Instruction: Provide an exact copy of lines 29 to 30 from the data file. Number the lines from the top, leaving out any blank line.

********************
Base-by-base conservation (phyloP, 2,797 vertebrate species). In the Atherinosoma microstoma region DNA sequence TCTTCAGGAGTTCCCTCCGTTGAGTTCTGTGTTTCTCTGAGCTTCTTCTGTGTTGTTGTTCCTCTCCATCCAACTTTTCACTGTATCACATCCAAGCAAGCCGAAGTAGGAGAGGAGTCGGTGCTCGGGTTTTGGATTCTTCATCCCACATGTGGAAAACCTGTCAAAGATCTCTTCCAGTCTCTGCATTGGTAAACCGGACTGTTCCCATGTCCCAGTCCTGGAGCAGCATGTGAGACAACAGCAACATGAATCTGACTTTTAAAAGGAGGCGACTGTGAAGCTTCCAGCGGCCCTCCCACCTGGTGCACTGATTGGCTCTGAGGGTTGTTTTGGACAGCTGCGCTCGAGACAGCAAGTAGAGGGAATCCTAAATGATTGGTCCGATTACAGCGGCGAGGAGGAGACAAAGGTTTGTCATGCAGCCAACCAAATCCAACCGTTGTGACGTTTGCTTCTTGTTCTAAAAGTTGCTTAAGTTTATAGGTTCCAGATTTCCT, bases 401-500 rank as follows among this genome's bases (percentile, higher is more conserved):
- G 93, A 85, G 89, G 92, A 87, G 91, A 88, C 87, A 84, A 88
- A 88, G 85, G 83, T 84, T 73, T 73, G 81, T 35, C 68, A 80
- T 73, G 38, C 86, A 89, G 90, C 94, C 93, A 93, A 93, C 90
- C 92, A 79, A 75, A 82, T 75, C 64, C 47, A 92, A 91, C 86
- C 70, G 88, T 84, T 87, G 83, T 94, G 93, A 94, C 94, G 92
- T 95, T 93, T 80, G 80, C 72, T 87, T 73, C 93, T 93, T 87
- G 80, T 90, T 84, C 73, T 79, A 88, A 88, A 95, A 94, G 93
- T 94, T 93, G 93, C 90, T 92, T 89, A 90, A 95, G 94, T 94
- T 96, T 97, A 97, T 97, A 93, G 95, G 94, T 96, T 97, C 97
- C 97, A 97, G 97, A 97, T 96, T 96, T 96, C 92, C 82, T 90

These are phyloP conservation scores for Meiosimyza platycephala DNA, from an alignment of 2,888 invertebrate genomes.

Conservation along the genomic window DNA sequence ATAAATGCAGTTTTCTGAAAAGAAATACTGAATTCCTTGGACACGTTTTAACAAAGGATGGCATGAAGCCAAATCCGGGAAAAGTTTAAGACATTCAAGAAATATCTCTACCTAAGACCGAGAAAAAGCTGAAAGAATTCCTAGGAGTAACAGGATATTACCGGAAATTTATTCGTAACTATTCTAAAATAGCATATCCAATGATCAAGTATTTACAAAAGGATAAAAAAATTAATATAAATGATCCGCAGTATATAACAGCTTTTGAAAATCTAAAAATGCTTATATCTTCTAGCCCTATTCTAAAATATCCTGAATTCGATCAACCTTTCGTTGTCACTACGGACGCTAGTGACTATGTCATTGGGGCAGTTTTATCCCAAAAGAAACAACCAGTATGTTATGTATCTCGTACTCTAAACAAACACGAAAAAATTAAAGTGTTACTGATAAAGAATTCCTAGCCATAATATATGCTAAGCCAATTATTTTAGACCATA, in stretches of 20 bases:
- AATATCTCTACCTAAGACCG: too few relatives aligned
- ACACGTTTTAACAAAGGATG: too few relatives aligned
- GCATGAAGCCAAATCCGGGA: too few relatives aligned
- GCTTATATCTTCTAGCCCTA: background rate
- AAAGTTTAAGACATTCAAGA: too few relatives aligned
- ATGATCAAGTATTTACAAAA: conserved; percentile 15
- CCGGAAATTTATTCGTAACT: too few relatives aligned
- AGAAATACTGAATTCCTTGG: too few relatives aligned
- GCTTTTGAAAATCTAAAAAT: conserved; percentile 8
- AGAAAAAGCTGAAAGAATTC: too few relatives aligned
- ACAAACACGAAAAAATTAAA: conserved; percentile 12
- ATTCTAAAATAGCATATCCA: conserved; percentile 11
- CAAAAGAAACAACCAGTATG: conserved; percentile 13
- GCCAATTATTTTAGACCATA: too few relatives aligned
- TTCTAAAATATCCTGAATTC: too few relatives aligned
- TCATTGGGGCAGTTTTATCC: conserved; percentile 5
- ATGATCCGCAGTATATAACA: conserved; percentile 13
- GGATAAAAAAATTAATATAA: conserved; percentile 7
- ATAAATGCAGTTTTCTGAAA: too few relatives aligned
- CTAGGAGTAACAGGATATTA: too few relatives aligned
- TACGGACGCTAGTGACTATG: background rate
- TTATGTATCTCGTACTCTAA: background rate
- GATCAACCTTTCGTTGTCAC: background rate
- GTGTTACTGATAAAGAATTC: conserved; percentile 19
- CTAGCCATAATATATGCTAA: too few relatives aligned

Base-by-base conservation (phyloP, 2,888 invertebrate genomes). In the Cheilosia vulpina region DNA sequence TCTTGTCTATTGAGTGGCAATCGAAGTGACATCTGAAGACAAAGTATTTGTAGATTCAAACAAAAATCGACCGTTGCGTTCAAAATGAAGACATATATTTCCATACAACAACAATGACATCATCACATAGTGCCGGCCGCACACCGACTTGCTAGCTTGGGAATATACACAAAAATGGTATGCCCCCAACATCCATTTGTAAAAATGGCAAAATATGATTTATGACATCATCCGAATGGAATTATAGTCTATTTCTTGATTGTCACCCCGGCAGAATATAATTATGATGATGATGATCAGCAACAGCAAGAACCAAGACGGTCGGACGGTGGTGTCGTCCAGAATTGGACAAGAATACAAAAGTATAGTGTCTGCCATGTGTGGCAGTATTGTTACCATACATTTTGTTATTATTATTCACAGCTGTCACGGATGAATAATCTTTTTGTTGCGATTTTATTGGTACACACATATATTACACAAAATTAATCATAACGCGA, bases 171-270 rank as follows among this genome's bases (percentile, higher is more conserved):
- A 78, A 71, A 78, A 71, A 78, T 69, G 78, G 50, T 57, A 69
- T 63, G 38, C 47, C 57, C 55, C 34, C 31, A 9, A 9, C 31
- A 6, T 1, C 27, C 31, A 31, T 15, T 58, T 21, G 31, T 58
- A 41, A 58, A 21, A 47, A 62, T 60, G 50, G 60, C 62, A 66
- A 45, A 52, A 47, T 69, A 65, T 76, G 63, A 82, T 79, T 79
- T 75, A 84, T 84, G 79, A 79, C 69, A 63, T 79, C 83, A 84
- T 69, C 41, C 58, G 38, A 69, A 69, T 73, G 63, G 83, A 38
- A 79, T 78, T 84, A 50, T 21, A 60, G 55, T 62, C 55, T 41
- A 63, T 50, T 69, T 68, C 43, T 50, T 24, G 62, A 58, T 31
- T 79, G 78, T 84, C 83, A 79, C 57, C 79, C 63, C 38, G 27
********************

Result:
- TCATTGGGGCAGTTTTATCC: conserved; percentile 5
- ATGATCCGCAGTATATAACA: conserved; percentile 13